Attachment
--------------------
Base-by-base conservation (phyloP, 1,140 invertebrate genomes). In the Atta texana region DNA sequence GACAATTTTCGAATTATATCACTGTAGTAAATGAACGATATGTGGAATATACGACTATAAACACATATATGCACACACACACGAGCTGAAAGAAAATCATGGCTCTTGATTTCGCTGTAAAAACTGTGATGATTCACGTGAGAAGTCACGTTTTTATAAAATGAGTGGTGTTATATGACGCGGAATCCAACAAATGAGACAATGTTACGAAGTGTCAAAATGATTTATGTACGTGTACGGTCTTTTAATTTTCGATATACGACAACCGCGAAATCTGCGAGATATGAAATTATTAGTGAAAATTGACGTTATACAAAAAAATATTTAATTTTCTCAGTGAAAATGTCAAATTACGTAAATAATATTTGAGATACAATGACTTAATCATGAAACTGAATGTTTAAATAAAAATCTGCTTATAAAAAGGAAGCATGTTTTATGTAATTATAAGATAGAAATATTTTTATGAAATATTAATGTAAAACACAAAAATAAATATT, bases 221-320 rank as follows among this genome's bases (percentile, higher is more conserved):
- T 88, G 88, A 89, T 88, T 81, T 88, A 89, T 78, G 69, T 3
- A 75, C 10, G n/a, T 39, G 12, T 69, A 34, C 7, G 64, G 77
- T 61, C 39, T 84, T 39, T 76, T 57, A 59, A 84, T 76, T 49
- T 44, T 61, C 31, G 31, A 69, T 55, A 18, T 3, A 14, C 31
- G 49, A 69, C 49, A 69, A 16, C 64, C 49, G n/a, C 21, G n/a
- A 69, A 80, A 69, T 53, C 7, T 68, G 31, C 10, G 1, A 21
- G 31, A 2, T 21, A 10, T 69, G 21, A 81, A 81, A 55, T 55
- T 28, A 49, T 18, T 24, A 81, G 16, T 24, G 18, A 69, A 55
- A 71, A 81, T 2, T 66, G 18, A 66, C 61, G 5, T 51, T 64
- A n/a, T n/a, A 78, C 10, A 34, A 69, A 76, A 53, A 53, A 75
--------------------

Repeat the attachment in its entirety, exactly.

Base-by-base conservation (phyloP, 1,140 invertebrate genomes). In the Atta texana region DNA sequence GACAATTTTCGAATTATATCACTGTAGTAAATGAACGATATGTGGAATATACGACTATAAACACATATATGCACACACACACGAGCTGAAAGAAAATCATGGCTCTTGATTTCGCTGTAAAAACTGTGATGATTCACGTGAGAAGTCACGTTTTTATAAAATGAGTGGTGTTATATGACGCGGAATCCAACAAATGAGACAATGTTACGAAGTGTCAAAATGATTTATGTACGTGTACGGTCTTTTAATTTTCGATATACGACAACCGCGAAATCTGCGAGATATGAAATTATTAGTGAAAATTGACGTTATACAAAAAAATATTTAATTTTCTCAGTGAAAATGTCAAATTACGTAAATAATATTTGAGATACAATGACTTAATCATGAAACTGAATGTTTAAATAAAAATCTGCTTATAAAAAGGAAGCATGTTTTATGTAATTATAAGATAGAAATATTTTTATGAAATATTAATGTAAAACACAAAAATAAATATT, bases 221-320 rank as follows among this genome's bases (percentile, higher is more conserved):
- T 88, G 88, A 89, T 88, T 81, T 88, A 89, T 78, G 69, T 3
- A 75, C 10, G n/a, T 39, G 12, T 69, A 34, C 7, G 64, G 77
- T 61, C 39, T 84, T 39, T 76, T 57, A 59, A 84, T 76, T 49
- T 44, T 61, C 31, G 31, A 69, T 55, A 18, T 3, A 14, C 31
- G 49, A 69, C 49, A 69, A 16, C 64, C 49, G n/a, C 21, G n/a
- A 69, A 80, A 69, T 53, C 7, T 68, G 31, C 10, G 1, A 21
- G 31, A 2, T 21, A 10, T 69, G 21, A 81, A 81, A 55, T 55
- T 28, A 49, T 18, T 24, A 81, G 16, T 24, G 18, A 69, A 55
- A 71, A 81, T 2, T 66, G 18, A 66, C 61, G 5, T 51, T 64
- A n/a, T n/a, A 78, C 10, A 34, A 69, A 76, A 53, A 53, A 75